Mathare 10: Urban Community-Led Total Sanitation Leads to … Sanergy?
After visiting Mathare 10 and talking with some of their Urban Community-Led Total Sanitation (UCLTS) leaders last week, we attended their planning meeting this week to learn more about their success so far and their next steps. Over the past several months, Rose Nyawira from Community Cleaning Services (CCS) has launched the first phase of UCLTS: “triggering” sessions which help neighbors realize the dangers of open defecation and the need for hygienic sanitation.
During this process, the community holds open meetings to discuss and even view the their own practices around “shit” – a word that the UCLTS team intentionally uses to emphasize the vulgarity of open defecation and to shame people into realizing the err of their ways. During these meetings, “natural leaders” emerge. Not only do they take the lead in speaking with their neighbors and calling out their neighbors’ open defecation, but they also become volunteer facilitators of subsequent meetings.
For UCLTS to work, its message must spread virally, with a critical urgency and passion to combat the behaviors that spread deadly disease. This week’s planning meeting confirmed the success of Mathare 10’s initial triggering. When we arrived, we found 25 facilitators and natural leaders already packed into a crowded meeting room hard at work on the full day’s agenda ahead of them. On the butcher paper taped to the wall, the group had listed new groups to engage and new methods to employ. Despite their solid beginning, they recognize the need to talk to even more people with even greater gravitas about open defecation.
Less Talk, More Action
The group also, though, recognizes that some people in the community are ready to progress to the next phase of UCLTS. They know that open defecation is bad, and they want alternatives. In UCLTS, no one solution should be imposed; instead, the community must develop consensus around their own sanitation plans. During our previous visit, we had discussed Sanergy with a few facilitators. Recognizing that our holistic sanitation system could be a good option for their community, Rose and the other facilitators asked us to present our model to the whole group.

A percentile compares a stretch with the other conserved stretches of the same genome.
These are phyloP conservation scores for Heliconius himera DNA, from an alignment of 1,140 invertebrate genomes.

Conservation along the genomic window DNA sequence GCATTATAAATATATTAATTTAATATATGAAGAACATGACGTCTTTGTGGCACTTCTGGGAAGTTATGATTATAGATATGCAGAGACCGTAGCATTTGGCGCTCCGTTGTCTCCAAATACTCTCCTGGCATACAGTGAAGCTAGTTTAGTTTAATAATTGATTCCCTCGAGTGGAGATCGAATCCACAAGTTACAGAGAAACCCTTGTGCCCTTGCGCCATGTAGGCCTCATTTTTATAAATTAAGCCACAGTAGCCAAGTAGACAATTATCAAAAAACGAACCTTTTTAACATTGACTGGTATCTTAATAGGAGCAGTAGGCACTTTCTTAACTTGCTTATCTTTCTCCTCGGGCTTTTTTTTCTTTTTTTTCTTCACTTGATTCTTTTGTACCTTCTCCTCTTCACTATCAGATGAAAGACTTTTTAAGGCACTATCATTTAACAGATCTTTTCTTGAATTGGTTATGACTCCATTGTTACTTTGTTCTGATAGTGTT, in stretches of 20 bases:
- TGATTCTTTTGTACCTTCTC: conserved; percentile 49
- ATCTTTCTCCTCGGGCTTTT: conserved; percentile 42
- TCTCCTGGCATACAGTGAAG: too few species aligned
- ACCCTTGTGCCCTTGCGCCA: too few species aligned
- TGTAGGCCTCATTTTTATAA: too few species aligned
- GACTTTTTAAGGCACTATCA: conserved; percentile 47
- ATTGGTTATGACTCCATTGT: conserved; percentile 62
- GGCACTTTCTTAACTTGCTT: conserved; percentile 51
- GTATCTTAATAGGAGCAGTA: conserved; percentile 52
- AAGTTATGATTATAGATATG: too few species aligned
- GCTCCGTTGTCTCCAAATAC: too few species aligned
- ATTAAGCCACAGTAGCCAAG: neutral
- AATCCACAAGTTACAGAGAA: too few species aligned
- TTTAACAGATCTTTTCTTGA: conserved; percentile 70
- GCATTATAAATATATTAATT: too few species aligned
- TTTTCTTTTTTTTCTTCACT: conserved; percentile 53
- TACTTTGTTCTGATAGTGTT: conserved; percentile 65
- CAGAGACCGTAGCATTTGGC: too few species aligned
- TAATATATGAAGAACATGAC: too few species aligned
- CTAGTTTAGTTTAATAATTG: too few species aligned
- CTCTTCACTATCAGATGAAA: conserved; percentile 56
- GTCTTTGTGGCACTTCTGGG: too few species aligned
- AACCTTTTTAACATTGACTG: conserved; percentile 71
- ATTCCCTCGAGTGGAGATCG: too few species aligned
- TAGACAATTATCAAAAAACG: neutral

After explaining each element of the Sanergy system – the small, permanent, and clean toilets; the daily waste collection; and the waste processing into biogas and fertilizer – we walked around the room, showing photos of the existing toilets in Kibera and Lunga Lunga. Well-versed on sanitation, the group peppered us with questions.
Question: The toilets are designed for 100 uses per day or 12-15 families, but what if a plot has 20 families?
Answer: You could empty the waste more than once a day, but ideally you would build two toilets so that people would not have to wait in line.
Question: How would the Sanergy system work with the people who are currently collecting trash and manually emptying pit latrines?
Answer: If they want, they could take a safer job as a Sanergy waste collector or even operate their own toilets.
Active Sanitation Consumers
Apparently satisfied with our answers, they enthusiastically shared feedback about the model. Overwhelmingly, this hygiene-focused group raved about the easy-to-clean design and the promise of toilet tissue and water for hand-washing. Several commented that the compact Sanergy toilet would be easier to integrate into their dense neighborhoods than the large latrine blocks they had also considered. Perhaps more importantly, they felt confident in their ability both to secure such small plots of land from landlords and to afford the loan for the $200 units.
The option of building toilets close to homes struck a chord among the group. The women in the room nodded in serious agreement when one woman said that, no matter how hygienic or affordable the toilet was, she would only use it if it were close to her home and therefore safe. Similarly, they hoped that becoming micro-entrepreneurs as Sanergy toilet operators would offer a safer alternative to their current roles as maids in the wealthier neighborhoods – jobs for which they travel long distances, are paid very little, and are often mistreated by their employers.
As they continue their UCLTS conversations, the facilitators will now not only be able to generate demand for hygienic sanitation by also to discuss one viable solution. Leaving the meeting, we promised to bring them photos they could show their neighbors and share the hope for true total sanitation.